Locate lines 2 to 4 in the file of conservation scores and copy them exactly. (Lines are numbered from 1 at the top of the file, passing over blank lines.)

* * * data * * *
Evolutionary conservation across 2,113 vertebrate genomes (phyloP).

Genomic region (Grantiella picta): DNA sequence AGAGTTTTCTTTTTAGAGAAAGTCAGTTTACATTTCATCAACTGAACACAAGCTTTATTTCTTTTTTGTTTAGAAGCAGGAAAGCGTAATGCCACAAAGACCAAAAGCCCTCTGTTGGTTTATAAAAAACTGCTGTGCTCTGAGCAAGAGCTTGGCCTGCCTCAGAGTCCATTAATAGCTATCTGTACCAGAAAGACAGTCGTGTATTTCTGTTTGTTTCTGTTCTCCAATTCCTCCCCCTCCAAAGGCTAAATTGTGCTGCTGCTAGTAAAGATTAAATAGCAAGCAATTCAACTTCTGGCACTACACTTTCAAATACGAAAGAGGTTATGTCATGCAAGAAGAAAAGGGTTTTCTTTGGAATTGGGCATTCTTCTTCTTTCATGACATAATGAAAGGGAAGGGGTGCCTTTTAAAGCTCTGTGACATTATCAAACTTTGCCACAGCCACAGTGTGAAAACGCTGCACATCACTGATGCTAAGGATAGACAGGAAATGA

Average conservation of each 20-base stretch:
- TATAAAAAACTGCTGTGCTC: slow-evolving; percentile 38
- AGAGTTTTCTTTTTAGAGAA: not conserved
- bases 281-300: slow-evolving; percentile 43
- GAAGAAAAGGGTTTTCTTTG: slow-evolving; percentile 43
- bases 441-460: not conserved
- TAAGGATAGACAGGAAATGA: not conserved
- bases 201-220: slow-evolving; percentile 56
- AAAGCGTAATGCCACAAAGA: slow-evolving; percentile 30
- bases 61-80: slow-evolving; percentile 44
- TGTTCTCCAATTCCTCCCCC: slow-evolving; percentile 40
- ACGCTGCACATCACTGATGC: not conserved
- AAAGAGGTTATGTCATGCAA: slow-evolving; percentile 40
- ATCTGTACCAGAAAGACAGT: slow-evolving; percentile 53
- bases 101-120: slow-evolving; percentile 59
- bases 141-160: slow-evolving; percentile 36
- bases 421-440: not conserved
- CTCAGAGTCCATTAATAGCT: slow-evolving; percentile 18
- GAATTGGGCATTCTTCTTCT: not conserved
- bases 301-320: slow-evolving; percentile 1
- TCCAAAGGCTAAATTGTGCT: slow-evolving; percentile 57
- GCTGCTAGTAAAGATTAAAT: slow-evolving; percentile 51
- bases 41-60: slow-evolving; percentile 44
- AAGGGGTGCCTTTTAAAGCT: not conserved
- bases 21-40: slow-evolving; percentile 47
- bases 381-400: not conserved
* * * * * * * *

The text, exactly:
Genomic region (Grantiella picta): DNA sequence AGAGTTTTCTTTTTAGAGAAAGTCAGTTTACATTTCATCAACTGAACACAAGCTTTATTTCTTTTTTGTTTAGAAGCAGGAAAGCGTAATGCCACAAAGACCAAAAGCCCTCTGTTGGTTTATAAAAAACTGCTGTGCTCTGAGCAAGAGCTTGGCCTGCCTCAGAGTCCATTAATAGCTATCTGTACCAGAAAGACAGTCGTGTATTTCTGTTTGTTTCTGTTCTCCAATTCCTCCCCCTCCAAAGGCTAAATTGTGCTGCTGCTAGTAAAGATTAAATAGCAAGCAATTCAACTTCTGGCACTACACTTTCAAATACGAAAGAGGTTATGTCATGCAAGAAGAAAAGGGTTTTCTTTGGAATTGGGCATTCTTCTTCTTTCATGACATAATGAAAGGGAAGGGGTGCCTTTTAAAGCTCTGTGACATTATCAAACTTTGCCACAGCCACAGTGTGAAAACGCTGCACATCACTGATGCTAAGGATAGACAGGAAATGA

Average conservation of each 20-base stretch:
- TATAAAAAACTGCTGTGCTC: slow-evolving; percentile 38